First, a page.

In the following image you can see how the group is not present anymore and the Policy Owner Information is now the uppermost element of the IP_CustomerVehicleBasicData form:
First step (Generate a deployment package including only those specific objects you wish to deploy).
Once changes are implemented, you proceed to generate a .bex file by only considering the form in question.
To do so, go to the seventh step of the wizard and select the Microdeployment option. This option is also available in the Export/Import tab.
The Microdeployment wizard appears.
The first step of the wizard lets you filter the elements you want to deploy. Select the element types in the left panel of the wizard and the element's process. Filter the objects you want to export within: Application, Entity, Global (such as Entity forms) or select all. You can use the Filter field to find the process.
According to your selection, a panel is displayed where all the objects that can be considered in a Microdeployment are available.
Use the Filter field or navigate the panel to find the modified element and check it to indicate that it is included in the Microdeployment.
Click the Export button and select a directory in your machine where you want the deployment package (.bex file) to be saved.
Second step (import the package in the target environment).
Head to the management options of your target environment (either the Management portal for cloud environments or by using the ApplyImport.exe tool for on-premises projects), to import the .bex file.
To do so, click the Import option, select the recently created .bex file, confirm that you want to upload it and wait for the process to be finished.
You can check that the Microdeployment was successful by checking the form of the first task, making sure that the Case information group is no longer present. Since the Import did not result in an error you can assume that no new metadata was introduced by the import within your target environment.
Thus you can rest assured that unfinished/undesired changes were not mistakenly included.
At this point you have successfully carried out a Microdeployment, and your manager's suggestion is now fulfilled!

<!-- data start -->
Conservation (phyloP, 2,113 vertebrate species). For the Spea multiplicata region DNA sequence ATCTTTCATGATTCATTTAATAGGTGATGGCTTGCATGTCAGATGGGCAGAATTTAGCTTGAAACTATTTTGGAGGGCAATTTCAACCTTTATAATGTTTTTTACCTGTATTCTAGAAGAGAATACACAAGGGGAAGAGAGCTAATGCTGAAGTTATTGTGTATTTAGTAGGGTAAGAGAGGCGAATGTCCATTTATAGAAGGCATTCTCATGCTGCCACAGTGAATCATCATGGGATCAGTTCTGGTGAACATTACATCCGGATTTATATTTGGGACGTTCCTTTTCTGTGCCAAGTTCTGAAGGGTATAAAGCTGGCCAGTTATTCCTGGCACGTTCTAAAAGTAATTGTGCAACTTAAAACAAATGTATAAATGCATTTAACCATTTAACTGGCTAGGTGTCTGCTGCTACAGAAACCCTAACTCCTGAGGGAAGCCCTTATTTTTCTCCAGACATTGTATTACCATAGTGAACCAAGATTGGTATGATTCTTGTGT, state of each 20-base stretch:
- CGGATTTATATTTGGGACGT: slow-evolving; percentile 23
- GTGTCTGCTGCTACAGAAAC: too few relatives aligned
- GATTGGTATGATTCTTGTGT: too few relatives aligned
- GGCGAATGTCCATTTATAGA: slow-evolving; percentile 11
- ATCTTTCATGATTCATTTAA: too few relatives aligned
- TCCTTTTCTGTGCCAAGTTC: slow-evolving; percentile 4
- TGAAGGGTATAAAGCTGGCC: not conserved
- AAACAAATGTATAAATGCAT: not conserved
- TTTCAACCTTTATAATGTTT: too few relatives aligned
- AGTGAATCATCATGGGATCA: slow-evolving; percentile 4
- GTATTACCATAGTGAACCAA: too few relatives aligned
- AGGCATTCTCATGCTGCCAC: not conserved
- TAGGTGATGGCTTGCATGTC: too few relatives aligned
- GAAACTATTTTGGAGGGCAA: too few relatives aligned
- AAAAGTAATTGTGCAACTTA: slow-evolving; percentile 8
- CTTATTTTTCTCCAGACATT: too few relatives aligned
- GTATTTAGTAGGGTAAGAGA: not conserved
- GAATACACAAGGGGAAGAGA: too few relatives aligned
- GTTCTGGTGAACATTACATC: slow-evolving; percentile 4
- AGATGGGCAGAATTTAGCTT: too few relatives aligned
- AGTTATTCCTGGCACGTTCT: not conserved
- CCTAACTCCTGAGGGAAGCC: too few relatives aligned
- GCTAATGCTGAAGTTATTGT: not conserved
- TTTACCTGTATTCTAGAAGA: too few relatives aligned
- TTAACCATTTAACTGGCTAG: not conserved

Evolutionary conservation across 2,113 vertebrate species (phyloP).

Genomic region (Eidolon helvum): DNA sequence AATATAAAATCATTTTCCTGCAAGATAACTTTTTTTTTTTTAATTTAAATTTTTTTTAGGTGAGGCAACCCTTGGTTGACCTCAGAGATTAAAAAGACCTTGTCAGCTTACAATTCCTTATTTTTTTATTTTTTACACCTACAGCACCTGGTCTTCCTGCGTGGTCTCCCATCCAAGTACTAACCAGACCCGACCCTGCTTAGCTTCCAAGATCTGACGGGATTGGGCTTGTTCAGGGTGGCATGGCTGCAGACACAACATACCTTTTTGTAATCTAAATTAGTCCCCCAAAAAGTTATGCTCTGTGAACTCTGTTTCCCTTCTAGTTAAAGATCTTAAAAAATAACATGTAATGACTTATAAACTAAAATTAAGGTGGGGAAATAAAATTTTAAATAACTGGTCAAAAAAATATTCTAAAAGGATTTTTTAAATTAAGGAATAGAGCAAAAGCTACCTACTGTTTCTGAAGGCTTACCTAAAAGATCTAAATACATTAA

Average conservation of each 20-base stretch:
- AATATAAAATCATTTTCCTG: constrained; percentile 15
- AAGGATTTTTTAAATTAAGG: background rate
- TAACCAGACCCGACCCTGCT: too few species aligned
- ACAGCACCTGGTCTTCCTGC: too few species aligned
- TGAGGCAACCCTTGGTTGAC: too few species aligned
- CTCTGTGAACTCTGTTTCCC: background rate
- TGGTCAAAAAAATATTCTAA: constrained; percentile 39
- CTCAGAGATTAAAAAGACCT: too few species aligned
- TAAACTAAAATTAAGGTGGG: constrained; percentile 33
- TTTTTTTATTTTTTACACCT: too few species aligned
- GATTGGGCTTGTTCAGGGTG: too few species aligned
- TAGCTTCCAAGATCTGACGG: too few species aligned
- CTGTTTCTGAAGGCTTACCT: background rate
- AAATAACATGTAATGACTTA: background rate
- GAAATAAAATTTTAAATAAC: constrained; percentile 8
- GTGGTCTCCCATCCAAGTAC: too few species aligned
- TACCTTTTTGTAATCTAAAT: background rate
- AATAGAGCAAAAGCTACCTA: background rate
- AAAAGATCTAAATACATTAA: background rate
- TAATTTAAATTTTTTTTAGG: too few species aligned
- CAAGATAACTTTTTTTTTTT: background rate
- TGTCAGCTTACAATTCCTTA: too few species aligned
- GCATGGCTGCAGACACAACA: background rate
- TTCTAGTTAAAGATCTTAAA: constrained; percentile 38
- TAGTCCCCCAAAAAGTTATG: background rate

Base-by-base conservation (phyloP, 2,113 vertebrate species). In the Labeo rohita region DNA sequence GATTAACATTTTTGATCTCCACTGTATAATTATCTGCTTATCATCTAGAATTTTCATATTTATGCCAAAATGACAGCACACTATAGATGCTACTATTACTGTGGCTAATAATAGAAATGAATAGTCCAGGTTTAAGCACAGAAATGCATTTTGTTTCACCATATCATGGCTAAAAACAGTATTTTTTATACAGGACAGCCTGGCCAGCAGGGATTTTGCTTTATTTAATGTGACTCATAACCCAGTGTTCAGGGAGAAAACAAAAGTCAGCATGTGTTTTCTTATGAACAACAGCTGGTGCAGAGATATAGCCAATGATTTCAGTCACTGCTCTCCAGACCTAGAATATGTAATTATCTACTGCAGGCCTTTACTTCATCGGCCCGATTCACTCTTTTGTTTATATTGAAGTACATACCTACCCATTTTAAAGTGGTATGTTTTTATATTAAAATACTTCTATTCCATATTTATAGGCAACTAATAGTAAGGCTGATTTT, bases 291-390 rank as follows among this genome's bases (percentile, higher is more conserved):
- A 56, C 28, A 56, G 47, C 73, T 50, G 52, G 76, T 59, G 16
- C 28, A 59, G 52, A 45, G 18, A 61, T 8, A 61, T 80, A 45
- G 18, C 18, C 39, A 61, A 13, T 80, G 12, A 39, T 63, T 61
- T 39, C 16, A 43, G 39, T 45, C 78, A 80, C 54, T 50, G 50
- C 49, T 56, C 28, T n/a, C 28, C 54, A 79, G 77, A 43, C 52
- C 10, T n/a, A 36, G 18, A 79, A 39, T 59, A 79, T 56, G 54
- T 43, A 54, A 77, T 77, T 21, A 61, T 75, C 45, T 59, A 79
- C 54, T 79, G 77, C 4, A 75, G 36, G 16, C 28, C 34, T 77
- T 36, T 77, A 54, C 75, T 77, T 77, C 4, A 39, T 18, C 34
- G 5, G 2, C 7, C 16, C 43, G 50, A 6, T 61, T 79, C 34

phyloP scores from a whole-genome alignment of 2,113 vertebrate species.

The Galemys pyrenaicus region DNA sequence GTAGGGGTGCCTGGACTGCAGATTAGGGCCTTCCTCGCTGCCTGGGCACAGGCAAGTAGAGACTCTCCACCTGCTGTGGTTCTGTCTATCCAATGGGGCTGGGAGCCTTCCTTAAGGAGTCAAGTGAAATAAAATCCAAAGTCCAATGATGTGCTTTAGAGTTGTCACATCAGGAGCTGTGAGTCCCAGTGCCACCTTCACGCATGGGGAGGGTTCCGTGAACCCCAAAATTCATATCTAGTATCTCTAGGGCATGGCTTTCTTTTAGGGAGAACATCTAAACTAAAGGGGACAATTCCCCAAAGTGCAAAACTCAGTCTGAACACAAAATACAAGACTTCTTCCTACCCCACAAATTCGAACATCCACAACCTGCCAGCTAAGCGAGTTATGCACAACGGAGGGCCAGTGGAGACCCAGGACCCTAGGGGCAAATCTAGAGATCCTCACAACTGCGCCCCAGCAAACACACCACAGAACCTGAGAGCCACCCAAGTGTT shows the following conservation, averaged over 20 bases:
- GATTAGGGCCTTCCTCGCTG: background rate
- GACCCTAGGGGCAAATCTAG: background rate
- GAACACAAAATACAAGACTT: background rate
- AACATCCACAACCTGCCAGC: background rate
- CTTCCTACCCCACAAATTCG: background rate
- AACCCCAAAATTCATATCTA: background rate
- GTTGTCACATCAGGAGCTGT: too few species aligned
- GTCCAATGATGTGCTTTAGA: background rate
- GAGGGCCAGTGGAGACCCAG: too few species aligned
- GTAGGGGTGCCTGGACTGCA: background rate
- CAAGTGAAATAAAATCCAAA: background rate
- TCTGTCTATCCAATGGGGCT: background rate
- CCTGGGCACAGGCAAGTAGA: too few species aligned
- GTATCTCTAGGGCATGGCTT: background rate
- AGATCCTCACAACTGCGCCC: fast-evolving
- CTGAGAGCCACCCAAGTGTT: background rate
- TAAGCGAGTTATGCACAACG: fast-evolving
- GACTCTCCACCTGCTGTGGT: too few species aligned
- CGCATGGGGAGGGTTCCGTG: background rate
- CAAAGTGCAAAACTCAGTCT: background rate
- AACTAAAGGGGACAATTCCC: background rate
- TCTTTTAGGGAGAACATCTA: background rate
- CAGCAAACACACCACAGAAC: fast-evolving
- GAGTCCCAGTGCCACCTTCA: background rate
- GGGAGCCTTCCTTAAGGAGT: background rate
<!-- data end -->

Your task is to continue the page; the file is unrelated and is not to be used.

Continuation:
Consider the following when using a Microdeployment:
•The Microdeployment is only available when using the Advanced Deployment.
The Microdeployment is NOT available for the One-click deployment feature.
•Any object referenced by those ones being deployed must already exist in the metadata of the target environment, otherwise the Microdeployment procedure will fail.
Those referenced objects are NOT automatically included (because a thorough Dependency Analysis is not performed).
For this reason, a Microdeployment is eligible for specific objects of a process, only when such process has already been deployed to that same target environment.
•If you are microdeploying Customize Columns, make sure that the variables or vocabularies, are previously deployed so its metadata exists in the target environment.
•In Automation service, a maintenance window can be triggered automatically, if the microdeployment package contains an element that requires resetting the cloud-based environment. Refer to the Bizagi cloud maintenance window.
As mentioned above, a Microdeployment fails whenever you include in the Deployment Package one or more objects of metadata that have not been previously deployed in that same target environment.
In such situations, attempting to import a Microdeployment package displays a message similar to the one shown below.
As hinted by the message, those metadata objects which are not already in the target environment, have their GUIDs displayed for troubleshooting purposes.
Upon clicking Yes, the error message will be copied to your clipboard, allowing you to search for those objects in the Package Visualizer in order to identify them and address the issue later by removing those objects from the Deployment Package.